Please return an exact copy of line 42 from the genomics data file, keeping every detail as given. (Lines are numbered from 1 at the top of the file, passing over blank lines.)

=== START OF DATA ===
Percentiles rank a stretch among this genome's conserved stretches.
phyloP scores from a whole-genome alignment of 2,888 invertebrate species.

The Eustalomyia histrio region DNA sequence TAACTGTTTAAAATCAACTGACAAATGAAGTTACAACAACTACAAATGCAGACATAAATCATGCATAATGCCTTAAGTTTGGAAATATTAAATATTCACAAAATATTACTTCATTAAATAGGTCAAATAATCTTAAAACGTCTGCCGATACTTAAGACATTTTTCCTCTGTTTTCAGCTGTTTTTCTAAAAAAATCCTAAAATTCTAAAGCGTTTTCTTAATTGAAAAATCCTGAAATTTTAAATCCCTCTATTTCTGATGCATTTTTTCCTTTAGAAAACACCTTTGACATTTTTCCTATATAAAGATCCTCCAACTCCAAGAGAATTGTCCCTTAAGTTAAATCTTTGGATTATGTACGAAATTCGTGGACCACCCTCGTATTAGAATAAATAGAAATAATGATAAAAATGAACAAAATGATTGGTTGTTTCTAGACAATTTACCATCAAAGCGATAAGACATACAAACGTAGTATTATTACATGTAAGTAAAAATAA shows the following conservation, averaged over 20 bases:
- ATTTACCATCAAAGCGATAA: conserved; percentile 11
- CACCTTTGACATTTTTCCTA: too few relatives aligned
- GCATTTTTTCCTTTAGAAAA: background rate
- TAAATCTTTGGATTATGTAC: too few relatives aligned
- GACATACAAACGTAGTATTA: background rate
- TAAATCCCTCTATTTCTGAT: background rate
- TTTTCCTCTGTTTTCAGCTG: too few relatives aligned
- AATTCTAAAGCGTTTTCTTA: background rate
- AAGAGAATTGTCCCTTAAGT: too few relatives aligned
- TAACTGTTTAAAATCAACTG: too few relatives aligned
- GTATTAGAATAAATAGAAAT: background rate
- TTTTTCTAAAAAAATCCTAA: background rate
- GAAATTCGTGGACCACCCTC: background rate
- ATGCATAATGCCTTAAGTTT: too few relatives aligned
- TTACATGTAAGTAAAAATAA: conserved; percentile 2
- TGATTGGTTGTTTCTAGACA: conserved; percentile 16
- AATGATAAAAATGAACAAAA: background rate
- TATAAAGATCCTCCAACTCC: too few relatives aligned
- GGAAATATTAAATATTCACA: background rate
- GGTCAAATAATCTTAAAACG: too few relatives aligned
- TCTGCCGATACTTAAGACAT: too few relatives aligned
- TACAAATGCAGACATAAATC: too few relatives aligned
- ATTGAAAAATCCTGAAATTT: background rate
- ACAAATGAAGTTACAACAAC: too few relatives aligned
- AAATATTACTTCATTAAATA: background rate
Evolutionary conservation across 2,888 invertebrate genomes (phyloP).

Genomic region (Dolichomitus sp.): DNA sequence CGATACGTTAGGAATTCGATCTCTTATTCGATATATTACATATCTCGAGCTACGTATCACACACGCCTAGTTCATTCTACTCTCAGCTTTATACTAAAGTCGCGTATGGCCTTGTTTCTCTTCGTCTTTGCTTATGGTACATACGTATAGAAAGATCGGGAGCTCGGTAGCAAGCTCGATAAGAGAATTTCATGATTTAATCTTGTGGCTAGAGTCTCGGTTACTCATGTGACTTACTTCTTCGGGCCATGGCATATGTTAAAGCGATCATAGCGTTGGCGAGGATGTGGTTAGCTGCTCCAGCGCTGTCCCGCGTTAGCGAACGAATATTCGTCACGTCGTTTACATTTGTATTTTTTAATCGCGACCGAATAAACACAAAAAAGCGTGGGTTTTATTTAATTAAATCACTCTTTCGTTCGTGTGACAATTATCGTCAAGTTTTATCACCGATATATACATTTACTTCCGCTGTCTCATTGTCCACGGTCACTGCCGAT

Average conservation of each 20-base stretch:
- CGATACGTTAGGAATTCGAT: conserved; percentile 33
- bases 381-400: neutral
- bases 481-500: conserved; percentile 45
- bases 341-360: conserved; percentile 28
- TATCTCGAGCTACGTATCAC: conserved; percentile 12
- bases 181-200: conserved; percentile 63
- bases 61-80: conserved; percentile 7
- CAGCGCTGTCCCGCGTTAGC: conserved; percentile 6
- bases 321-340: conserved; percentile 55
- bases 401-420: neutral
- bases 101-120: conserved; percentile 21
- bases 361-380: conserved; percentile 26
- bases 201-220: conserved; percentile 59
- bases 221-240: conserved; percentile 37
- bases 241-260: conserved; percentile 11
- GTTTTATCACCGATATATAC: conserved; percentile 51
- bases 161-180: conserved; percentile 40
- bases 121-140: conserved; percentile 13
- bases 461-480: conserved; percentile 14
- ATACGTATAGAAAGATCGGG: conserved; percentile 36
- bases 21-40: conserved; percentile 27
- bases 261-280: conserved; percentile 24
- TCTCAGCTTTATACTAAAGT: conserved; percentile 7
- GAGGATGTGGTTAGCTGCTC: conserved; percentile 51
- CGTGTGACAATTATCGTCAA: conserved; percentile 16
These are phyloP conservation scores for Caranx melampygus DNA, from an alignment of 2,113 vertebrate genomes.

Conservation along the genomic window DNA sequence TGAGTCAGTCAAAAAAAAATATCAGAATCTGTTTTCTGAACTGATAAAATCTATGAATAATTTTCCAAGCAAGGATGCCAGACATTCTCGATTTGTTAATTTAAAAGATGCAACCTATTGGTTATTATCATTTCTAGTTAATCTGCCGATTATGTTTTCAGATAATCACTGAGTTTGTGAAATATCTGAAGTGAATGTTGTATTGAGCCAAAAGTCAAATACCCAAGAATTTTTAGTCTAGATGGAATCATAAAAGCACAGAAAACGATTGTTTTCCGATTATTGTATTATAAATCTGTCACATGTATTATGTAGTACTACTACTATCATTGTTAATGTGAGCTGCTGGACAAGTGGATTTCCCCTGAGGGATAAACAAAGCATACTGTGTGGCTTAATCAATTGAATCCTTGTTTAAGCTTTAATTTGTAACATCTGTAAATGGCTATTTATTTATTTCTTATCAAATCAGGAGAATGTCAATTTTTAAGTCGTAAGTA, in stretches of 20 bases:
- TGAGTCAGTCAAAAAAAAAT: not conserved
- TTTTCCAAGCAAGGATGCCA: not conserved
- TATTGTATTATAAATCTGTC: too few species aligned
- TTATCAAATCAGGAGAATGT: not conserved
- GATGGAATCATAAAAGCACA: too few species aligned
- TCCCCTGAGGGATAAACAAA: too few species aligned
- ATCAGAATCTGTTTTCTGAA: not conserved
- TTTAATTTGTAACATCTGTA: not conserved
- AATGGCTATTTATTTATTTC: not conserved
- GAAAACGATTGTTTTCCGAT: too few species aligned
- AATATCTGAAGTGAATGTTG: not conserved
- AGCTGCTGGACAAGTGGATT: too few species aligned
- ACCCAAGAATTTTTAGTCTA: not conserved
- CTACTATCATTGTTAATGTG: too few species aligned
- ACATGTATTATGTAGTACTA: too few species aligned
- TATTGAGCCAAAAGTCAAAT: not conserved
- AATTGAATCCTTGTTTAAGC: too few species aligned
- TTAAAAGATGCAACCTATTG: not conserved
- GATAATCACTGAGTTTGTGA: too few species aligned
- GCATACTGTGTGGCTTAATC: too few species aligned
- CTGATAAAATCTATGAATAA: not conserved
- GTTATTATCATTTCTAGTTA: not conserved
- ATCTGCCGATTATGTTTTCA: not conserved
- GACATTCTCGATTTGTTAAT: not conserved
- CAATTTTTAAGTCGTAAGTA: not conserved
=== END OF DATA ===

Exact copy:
- bases 101-120: conserved; percentile 21